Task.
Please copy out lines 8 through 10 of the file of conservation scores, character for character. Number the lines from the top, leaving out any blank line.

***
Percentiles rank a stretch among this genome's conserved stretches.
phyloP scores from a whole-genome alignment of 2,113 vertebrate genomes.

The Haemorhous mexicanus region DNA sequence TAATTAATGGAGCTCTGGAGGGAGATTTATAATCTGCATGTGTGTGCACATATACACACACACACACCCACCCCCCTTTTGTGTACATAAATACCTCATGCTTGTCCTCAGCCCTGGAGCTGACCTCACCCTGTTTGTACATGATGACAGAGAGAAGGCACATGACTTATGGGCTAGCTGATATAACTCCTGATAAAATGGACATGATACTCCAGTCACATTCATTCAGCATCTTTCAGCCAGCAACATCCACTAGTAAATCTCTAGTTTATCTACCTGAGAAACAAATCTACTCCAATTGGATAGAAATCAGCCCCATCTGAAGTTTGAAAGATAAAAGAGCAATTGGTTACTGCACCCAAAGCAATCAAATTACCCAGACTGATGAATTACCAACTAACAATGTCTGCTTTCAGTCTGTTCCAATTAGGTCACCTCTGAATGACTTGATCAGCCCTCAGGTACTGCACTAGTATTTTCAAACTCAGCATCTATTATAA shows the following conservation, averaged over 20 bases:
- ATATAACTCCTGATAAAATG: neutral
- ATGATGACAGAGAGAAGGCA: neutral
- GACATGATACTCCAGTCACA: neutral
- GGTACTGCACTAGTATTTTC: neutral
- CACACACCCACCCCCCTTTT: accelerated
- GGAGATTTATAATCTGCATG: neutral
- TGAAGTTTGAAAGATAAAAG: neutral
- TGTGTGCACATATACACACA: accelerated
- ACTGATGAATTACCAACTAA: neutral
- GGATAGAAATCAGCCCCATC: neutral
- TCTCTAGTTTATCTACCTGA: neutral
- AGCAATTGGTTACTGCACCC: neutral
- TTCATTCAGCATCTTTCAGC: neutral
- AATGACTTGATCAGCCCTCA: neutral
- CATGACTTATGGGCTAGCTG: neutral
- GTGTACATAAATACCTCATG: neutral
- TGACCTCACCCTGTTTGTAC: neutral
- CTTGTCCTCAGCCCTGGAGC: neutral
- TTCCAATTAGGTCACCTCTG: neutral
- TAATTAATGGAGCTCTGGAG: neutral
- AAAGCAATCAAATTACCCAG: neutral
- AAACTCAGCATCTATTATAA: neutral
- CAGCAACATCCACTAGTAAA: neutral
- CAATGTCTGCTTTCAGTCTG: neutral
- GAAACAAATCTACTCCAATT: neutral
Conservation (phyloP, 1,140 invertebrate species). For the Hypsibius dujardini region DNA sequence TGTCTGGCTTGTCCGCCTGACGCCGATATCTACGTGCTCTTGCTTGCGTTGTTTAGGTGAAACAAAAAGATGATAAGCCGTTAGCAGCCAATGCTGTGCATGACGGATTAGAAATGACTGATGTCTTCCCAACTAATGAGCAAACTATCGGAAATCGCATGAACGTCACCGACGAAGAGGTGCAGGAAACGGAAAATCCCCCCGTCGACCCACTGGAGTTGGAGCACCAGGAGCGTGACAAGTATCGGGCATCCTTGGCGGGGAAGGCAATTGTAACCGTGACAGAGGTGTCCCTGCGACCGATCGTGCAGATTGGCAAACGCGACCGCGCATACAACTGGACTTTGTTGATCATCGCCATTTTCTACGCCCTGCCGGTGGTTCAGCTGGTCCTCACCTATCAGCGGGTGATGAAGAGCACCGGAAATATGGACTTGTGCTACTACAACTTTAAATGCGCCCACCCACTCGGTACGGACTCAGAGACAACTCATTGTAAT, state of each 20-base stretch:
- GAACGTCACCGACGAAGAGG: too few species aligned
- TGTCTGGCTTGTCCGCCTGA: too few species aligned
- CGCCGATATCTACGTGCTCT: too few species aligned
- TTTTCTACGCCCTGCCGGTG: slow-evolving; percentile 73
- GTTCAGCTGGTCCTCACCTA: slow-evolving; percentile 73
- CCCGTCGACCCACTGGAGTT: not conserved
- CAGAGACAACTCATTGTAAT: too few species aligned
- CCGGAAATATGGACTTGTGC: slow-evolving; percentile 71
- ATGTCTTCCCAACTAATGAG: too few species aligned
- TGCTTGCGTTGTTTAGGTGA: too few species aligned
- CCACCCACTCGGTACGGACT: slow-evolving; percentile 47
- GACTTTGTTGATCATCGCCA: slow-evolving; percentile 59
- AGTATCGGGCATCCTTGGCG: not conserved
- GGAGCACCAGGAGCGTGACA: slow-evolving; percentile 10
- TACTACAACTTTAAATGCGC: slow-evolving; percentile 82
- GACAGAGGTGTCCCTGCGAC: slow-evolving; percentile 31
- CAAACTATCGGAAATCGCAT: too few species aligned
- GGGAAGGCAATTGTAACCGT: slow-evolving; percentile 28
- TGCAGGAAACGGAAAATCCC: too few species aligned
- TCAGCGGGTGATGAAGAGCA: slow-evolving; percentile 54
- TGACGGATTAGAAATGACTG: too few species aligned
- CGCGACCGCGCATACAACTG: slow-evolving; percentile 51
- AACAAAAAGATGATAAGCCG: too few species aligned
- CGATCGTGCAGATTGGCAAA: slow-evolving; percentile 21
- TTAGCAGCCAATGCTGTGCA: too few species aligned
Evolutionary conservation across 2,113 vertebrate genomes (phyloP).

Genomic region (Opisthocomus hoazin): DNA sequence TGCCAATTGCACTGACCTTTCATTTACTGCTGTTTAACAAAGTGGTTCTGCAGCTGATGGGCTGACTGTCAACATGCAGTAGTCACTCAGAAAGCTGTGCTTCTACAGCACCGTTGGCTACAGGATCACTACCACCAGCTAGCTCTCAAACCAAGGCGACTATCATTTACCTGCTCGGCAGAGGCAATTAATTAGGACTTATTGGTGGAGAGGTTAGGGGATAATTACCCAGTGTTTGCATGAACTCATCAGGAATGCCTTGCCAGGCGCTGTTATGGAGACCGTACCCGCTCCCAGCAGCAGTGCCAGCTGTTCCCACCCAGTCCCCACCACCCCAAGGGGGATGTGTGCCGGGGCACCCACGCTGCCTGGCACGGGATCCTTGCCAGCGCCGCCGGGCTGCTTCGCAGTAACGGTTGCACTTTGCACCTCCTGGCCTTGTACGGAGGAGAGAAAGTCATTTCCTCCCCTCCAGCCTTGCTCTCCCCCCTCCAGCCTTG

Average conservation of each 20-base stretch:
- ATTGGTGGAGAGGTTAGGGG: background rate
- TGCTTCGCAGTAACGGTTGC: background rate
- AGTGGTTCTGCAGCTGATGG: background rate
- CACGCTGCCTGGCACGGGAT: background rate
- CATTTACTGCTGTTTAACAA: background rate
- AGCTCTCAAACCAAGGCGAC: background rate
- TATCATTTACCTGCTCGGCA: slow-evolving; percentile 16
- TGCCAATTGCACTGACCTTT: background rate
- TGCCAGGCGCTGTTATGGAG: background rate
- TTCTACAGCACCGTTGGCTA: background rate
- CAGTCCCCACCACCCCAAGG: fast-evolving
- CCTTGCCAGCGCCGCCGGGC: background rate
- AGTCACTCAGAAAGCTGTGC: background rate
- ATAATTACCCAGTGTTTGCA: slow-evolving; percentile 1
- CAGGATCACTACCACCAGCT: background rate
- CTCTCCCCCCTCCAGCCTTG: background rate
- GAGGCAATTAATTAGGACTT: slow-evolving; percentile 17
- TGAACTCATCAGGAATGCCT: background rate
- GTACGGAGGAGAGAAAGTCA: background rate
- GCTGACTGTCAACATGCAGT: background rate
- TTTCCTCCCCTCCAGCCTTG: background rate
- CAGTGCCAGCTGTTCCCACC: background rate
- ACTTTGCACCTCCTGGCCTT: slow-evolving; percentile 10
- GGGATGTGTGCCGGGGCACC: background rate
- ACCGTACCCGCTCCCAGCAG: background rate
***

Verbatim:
- CACACACCCACCCCCCTTTT: accelerated
- GGAGATTTATAATCTGCATG: neutral
- TGAAGTTTGAAAGATAAAAG: neutral